Monday, October 22, 2018

My Top 5 Favorite Features In The New Photoshop CC 2019 Update

So Adobe just released their new updates for the Creative Suite, and of course I jumped right in to Photoshop to see all the new features.  There were a lot of them in this update, though some were quite minor, and overall there was nothing completely game changing; however there's still plenty of things to get excited about in the new update.

Here's the video I made about my top 5 favorite updates, and how I use them.

Thursday, August 2, 2018

How To Photograph Lightning!

So it's monsoon season in the southwest, which means lightning!!!  I recently shot a few timelapses and stills of lightning, and they went viral.  Then of course, I got many requests for a lightning tutorial, so here it is!

And for those who don't want the video, here's a written version with the breakdown:
How to photograph lightning: Cheat Sheet
*Remember, this is NOT the perfect settings for every lightning scenario, it’s meant as a starting point and general guideline!
Before you go:
·         Check the weather, look for smaller storm cells if possible
·         Check the lightning strike map
·         Fill your gas tank
·         Bring RAIN GEAR
·         Water and snacks
·         Extra batteries
Once you’re there:
·         Try to stay 5 – 15 miles away from the cell
·         Pay attention to direction the storm is moving.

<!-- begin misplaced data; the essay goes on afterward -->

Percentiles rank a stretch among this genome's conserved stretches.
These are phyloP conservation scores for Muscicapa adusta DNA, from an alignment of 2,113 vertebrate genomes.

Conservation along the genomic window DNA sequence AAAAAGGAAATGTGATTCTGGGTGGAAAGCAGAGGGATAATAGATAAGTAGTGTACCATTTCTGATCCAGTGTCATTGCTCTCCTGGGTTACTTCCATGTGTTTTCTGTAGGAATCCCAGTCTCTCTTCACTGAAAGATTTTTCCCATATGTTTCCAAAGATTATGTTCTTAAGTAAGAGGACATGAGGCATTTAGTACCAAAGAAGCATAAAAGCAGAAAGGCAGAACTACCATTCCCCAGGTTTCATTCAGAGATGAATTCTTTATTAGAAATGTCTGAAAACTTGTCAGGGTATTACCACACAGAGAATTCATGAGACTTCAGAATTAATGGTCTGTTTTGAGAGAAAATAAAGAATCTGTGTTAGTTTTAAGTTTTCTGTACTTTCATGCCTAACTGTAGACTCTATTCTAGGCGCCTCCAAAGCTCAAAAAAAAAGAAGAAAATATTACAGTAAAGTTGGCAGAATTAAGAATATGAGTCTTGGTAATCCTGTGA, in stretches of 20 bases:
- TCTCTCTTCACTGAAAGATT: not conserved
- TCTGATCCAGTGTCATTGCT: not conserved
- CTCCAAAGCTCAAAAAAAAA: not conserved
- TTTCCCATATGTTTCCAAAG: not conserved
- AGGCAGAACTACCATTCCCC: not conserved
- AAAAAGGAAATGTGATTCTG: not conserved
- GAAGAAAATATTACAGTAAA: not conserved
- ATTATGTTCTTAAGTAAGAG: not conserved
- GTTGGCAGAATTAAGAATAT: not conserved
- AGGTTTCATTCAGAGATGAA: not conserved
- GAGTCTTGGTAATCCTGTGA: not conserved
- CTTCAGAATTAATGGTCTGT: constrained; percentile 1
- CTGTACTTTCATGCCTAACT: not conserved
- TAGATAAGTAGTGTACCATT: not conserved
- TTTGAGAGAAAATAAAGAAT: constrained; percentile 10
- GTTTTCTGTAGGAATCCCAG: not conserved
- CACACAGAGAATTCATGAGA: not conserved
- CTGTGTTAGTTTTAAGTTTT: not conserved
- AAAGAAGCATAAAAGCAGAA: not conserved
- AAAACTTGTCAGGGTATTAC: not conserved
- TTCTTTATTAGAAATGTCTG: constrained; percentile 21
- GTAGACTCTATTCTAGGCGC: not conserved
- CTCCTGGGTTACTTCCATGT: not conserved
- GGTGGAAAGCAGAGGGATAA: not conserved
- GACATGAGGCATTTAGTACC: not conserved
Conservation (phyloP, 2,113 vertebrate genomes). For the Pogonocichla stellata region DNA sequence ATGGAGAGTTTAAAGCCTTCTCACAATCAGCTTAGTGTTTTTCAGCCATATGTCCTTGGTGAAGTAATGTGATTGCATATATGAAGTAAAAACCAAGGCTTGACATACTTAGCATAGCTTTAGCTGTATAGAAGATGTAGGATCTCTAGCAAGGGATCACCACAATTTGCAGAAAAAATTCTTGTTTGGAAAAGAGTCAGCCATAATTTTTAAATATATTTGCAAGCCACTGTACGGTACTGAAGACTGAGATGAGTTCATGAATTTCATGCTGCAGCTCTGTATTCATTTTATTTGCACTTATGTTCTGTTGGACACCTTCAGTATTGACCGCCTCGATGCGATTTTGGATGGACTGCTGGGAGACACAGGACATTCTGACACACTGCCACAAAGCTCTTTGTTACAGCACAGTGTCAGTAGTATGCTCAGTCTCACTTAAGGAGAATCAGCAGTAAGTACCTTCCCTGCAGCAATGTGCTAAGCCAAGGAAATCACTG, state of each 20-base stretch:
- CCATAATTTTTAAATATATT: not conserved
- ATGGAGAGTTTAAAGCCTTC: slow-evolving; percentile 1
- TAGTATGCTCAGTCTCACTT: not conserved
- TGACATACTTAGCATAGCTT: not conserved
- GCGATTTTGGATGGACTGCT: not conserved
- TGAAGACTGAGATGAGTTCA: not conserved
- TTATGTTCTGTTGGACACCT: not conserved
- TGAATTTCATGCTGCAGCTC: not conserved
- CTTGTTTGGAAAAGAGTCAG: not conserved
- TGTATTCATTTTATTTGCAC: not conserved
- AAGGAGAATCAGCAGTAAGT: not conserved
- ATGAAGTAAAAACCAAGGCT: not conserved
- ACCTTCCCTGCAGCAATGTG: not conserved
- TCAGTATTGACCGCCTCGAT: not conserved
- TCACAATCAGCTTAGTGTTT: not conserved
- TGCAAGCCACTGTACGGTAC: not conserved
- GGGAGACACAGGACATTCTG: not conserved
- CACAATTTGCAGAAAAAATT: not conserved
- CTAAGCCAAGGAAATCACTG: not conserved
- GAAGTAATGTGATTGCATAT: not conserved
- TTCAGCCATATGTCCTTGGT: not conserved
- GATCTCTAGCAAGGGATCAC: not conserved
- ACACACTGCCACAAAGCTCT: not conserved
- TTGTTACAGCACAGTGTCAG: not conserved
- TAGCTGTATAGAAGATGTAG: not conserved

·         Staying BEHIND or to the side opposite cell movement is good for your health
·         If in front of cell, be prepared to move quickly
·         Lens hoods can help keep some rain off, especially if you don’t point the lens up at an angle (this only works with no filters or round filters of the same diameter)
Camera settings
·         Shoot in Manual mode
·         Your ideal shutter starting place should usually be between 1-10 sec (longer if super dark out).
·         If it’s daytime, use an ND Filter. Here are some different options for both round and square filters, for all budgets:  *Square filters require a filter holder; make sure you get the right one for which ever system you choose! (I will have more videos about square filters soon.  Here’s a very short video I did about a cheap square filter system
o   Round 3 stop (you can stack filters too if needed)
o   High End Square 10 Stop (also comes in 6 and 15 stop versions)
o   Here’s a video about ND and Polarizer Filters I did a while back
o   Here’s a video about How to use filters with phones
·         Aim for an exposure that’s a little UNDEREXPOSED (1-2stops), especially in daytime conditions; this will help ensure the lightning is not drowned out in the ambient light, and that the lightning will not be overexposed if it’s dark out.
·         Start with a low ISO ~100
·         Set your Aperture to whatever it needs to be to accommodate the ideal shutter and ISO (and remember to err on the side of slightly underexposed)
·          Set your focus and then lock it down to manual focus (using live view and zooming in to nail infinity is a great way to do this)
·         The longer your focal length, the shorter you’ll want your shutter speed, to help reduce camera shake, e.g., if using a big telephoto, like 200+mm, then you’ll want to keep it around 1-2 seconds tops, shorter if you’re greater than 200mm.  The most I tried, with varying success was 300mm at 1 sec, and 400mm at 0.5 sec (400mm at 1 sec produced a couple of useable shots, but not many) Take wind in to consideration too, especially for longer shutter speeds. 
·         Have a solid, steady tripod
o   Add weight to it by hanging your gear bag or a bag of sand/rocks/anything with significant weight, or hold it down if necessary
For timelapses:
·         Get an intervalometer if your camera does not have a built in one.
o   Here are a few that I recommend: